Democracy, justice must for social stability: PMStaff Correspondent
The prime minister, Sheikh Hasina, on Sunday said participatory democracy and justice were imperative for social stability and warned that perpetual poverty and inequality could lead to extremism in a society.
‘Absence of democracy and social justice can be linked to sustained poverty, inequality, deprivation and marginalisation which in turn breeds extremism and terrorism,’ she said while addressing the inaugural ceremony of a two-day international conference on ‘People’s empowerment and development’ in a city hotel.
The prime minister attributed the popular uprisings sweeping different parts of the world to lack of participatory democracy
and justice saying that social stability and peace could not endure without true democracy.
‘I firmly believe that justice is an important requisite for sustainable peace, and it could be attained by empowering people for meaningful engagement in development activities at all levels of the society,’ she said.
More than 80 delegates from 62 countries are attending the conference. The main objective of the conference is to share world`s thoughts on Sheikh Hasina`s `people`s empowerment model` she placed at the 66th UN General Assembly session.
Hasina thanked the delegates for taking up her concept of ‘People’s empowerment for peace, justice and development’, seriously and said that their further inputs would make the concept a ‘classic, universal and workable’.
‘So, I have been trying to realise this model of empowerment for the 160 million people of Bangladesh through pro-poor programmes aimed at bringing about holistic justice and equality, and thereby, strengthening democracy,’ she said.
With foreign minister Dipu Moni in the chair, the inaugural session was addressed, among others, by Nepal’s deputy prime minister and foreign minister Narayan Kaji Shrestha, Sri Lankan foreign minister GL Peiris, Indian rural
development minister Jairam Ramesh, Bhutan’s works and human settlement minister Lyonpo Yeshey Zimba, Maldives deputy foreign minister Ali Hameed, UN undersecretary general Joan Clos and UNESCO deputy director general Getachew Engida.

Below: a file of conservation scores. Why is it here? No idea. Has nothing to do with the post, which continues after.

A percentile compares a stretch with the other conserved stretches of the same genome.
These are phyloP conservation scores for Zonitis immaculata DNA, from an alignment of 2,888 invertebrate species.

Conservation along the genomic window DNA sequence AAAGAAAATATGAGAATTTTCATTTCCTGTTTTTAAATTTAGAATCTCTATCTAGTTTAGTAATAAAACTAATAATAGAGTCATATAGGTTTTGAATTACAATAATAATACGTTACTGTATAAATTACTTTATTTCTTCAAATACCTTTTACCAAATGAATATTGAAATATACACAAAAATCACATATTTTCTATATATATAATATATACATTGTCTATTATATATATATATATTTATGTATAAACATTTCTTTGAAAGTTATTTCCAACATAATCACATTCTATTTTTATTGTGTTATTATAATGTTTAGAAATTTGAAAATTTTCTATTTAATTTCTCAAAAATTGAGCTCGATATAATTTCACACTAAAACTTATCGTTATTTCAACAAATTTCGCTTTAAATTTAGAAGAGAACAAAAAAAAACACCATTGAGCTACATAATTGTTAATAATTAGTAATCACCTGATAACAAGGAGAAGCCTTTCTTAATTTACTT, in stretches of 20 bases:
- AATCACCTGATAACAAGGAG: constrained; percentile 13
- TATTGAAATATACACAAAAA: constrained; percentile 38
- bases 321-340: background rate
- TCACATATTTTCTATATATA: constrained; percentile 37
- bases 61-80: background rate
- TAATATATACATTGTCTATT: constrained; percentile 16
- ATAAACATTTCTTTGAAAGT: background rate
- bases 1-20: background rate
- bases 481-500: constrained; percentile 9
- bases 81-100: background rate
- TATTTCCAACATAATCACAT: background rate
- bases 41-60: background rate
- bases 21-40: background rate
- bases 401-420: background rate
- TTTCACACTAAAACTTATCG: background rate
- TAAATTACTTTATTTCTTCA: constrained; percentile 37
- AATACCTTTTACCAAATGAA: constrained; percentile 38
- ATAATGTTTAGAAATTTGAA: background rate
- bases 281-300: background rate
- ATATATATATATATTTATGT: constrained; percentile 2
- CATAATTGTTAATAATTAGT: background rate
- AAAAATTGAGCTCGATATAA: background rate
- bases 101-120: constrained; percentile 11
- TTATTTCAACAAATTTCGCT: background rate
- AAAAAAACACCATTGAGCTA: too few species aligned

Foreign secretary Mijarul Quayes gave the welcome address in the inaugural session of the conference attended by delegates from UN member-countries, representatives of UN agencies and diplomatic missions of different countries in Dhaka and New Delhi.
Stressing the need for empowerment of the people for real development, Hasina said it requires eradication of poverty, inequality and deprivation of all forms as well as employment opportunity for all, greater inclusiveness, sustainable growth, human development and finally countering extremism and terrorism.
The prime minister said, ‘Freedom, human rights and global peace remain elusive while all forms of extremism are thriving. New and emerging challenges such as oil and food price hike, global financial and debt crisis, climate change, lack of green and clean technology and the digital divide have kept the marginalised and poor societies isolated from global mainstream.’
She said that in pursuit of the spirit of the country’s constitution, constitution of Awami League and ‘people’s empowerment model’, her government was making relentless efforts to ensure secularism and equality of the people irrespective of their race, religion and caste.
‘We are also trying to ensure equal rights of the ethnic minorities in accordance with the 1997 Chittagong Hill Tracts peace accord,’ she added.
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